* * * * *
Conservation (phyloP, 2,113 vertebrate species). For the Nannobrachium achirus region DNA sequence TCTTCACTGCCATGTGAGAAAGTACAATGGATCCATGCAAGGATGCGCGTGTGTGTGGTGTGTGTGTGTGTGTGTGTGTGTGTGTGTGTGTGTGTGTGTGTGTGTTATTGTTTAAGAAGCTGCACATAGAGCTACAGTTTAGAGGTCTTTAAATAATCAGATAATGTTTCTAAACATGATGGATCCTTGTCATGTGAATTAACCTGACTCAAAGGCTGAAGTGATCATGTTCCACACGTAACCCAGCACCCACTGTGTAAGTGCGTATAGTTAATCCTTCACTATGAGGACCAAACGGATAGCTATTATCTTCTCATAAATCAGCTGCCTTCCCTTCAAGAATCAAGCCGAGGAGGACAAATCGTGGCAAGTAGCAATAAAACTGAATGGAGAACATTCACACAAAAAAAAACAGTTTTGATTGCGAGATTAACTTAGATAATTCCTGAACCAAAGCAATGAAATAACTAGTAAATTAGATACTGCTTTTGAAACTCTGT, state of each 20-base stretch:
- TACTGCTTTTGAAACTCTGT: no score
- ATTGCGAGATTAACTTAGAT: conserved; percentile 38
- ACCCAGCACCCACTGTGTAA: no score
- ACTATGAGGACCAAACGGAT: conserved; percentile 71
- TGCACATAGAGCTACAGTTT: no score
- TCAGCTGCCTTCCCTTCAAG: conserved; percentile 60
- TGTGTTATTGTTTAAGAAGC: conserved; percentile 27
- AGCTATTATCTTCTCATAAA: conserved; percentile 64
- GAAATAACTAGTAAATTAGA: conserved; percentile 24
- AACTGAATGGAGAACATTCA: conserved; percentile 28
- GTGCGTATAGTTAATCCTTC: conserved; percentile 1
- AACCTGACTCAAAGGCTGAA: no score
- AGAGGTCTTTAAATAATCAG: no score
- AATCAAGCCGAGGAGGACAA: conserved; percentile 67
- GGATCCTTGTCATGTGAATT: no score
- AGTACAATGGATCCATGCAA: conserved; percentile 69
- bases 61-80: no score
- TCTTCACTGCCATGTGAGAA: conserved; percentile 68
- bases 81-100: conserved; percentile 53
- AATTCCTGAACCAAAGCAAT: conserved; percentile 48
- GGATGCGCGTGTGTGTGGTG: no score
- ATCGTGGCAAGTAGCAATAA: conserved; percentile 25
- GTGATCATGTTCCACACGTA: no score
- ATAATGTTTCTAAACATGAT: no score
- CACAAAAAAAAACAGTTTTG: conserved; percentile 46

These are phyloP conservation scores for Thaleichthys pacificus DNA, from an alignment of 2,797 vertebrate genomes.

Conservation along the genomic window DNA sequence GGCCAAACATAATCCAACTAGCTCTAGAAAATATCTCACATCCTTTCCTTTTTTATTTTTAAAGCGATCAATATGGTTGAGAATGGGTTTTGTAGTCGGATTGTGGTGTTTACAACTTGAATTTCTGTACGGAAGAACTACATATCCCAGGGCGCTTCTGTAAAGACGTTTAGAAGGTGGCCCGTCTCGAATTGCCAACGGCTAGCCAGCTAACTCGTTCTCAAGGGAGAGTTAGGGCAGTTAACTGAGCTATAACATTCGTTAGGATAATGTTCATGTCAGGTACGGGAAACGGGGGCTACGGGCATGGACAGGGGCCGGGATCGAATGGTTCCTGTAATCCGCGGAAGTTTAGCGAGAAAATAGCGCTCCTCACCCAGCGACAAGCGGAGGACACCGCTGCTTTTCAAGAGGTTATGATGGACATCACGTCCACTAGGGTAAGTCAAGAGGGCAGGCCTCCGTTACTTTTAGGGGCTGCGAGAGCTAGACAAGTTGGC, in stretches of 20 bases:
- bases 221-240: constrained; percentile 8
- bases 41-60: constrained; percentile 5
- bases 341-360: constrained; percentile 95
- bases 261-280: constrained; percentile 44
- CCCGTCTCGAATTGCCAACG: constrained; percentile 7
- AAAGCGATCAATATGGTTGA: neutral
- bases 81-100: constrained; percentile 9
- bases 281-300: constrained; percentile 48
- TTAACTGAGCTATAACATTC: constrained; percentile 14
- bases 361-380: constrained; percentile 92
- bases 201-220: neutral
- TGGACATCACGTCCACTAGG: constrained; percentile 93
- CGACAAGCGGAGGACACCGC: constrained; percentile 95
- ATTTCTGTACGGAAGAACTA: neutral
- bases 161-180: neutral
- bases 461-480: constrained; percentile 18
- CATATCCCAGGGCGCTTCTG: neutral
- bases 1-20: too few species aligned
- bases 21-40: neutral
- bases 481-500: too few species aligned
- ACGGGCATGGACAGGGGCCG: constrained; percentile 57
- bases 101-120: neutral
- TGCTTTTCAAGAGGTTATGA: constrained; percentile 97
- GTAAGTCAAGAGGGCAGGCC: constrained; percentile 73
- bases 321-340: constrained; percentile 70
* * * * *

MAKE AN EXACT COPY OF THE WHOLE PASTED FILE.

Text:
Conservation (phyloP, 2,113 vertebrate species). For the Nannobrachium achirus region DNA sequence TCTTCACTGCCATGTGAGAAAGTACAATGGATCCATGCAAGGATGCGCGTGTGTGTGGTGTGTGTGTGTGTGTGTGTGTGTGTGTGTGTGTGTGTGTGTGTGTGTTATTGTTTAAGAAGCTGCACATAGAGCTACAGTTTAGAGGTCTTTAAATAATCAGATAATGTTTCTAAACATGATGGATCCTTGTCATGTGAATTAACCTGACTCAAAGGCTGAAGTGATCATGTTCCACACGTAACCCAGCACCCACTGTGTAAGTGCGTATAGTTAATCCTTCACTATGAGGACCAAACGGATAGCTATTATCTTCTCATAAATCAGCTGCCTTCCCTTCAAGAATCAAGCCGAGGAGGACAAATCGTGGCAAGTAGCAATAAAACTGAATGGAGAACATTCACACAAAAAAAAACAGTTTTGATTGCGAGATTAACTTAGATAATTCCTGAACCAAAGCAATGAAATAACTAGTAAATTAGATACTGCTTTTGAAACTCTGT, state of each 20-base stretch:
- TACTGCTTTTGAAACTCTGT: no score
- ATTGCGAGATTAACTTAGAT: conserved; percentile 38
- ACCCAGCACCCACTGTGTAA: no score
- ACTATGAGGACCAAACGGAT: conserved; percentile 71
- TGCACATAGAGCTACAGTTT: no score
- TCAGCTGCCTTCCCTTCAAG: conserved; percentile 60
- TGTGTTATTGTTTAAGAAGC: conserved; percentile 27
- AGCTATTATCTTCTCATAAA: conserved; percentile 64
- GAAATAACTAGTAAATTAGA: conserved; percentile 24
- AACTGAATGGAGAACATTCA: conserved; percentile 28
- GTGCGTATAGTTAATCCTTC: conserved; percentile 1
- AACCTGACTCAAAGGCTGAA: no score
- AGAGGTCTTTAAATAATCAG: no score
- AATCAAGCCGAGGAGGACAA: conserved; percentile 67
- GGATCCTTGTCATGTGAATT: no score
- AGTACAATGGATCCATGCAA: conserved; percentile 69
- bases 61-80: no score
- TCTTCACTGCCATGTGAGAA: conserved; percentile 68
- bases 81-100: conserved; percentile 53
- AATTCCTGAACCAAAGCAAT: conserved; percentile 48
- GGATGCGCGTGTGTGTGGTG: no score
- ATCGTGGCAAGTAGCAATAA: conserved; percentile 25
- GTGATCATGTTCCACACGTA: no score
- ATAATGTTTCTAAACATGAT: no score
- CACAAAAAAAAACAGTTTTG: conserved; percentile 46

These are phyloP conservation scores for Thaleichthys pacificus DNA, from an alignment of 2,797 vertebrate genomes.

Conservation along the genomic window DNA sequence GGCCAAACATAATCCAACTAGCTCTAGAAAATATCTCACATCCTTTCCTTTTTTATTTTTAAAGCGATCAATATGGTTGAGAATGGGTTTTGTAGTCGGATTGTGGTGTTTACAACTTGAATTTCTGTACGGAAGAACTACATATCCCAGGGCGCTTCTGTAAAGACGTTTAGAAGGTGGCCCGTCTCGAATTGCCAACGGCTAGCCAGCTAACTCGTTCTCAAGGGAGAGTTAGGGCAGTTAACTGAGCTATAACATTCGTTAGGATAATGTTCATGTCAGGTACGGGAAACGGGGGCTACGGGCATGGACAGGGGCCGGGATCGAATGGTTCCTGTAATCCGCGGAAGTTTAGCGAGAAAATAGCGCTCCTCACCCAGCGACAAGCGGAGGACACCGCTGCTTTTCAAGAGGTTATGATGGACATCACGTCCACTAGGGTAAGTCAAGAGGGCAGGCCTCCGTTACTTTTAGGGGCTGCGAGAGCTAGACAAGTTGGC, in stretches of 20 bases:
- bases 221-240: constrained; percentile 8
- bases 41-60: constrained; percentile 5
- bases 341-360: constrained; percentile 95
- bases 261-280: constrained; percentile 44
- CCCGTCTCGAATTGCCAACG: constrained; percentile 7
- AAAGCGATCAATATGGTTGA: neutral
- bases 81-100: constrained; percentile 9
- bases 281-300: constrained; percentile 48
- TTAACTGAGCTATAACATTC: constrained; percentile 14
- bases 361-380: constrained; percentile 92
- bases 201-220: neutral
- TGGACATCACGTCCACTAGG: constrained; percentile 93
- CGACAAGCGGAGGACACCGC: constrained; percentile 95
- ATTTCTGTACGGAAGAACTA: neutral
- bases 161-180: neutral
- bases 461-480: constrained; percentile 18
- CATATCCCAGGGCGCTTCTG: neutral
- bases 1-20: too few species aligned
- bases 21-40: neutral
- bases 481-500: too few species aligned
- ACGGGCATGGACAGGGGCCG: constrained; percentile 57
- bases 101-120: neutral
- TGCTTTTCAAGAGGTTATGA: constrained; percentile 97
- GTAAGTCAAGAGGGCAGGCC: constrained; percentile 73
- bases 321-340: constrained; percentile 70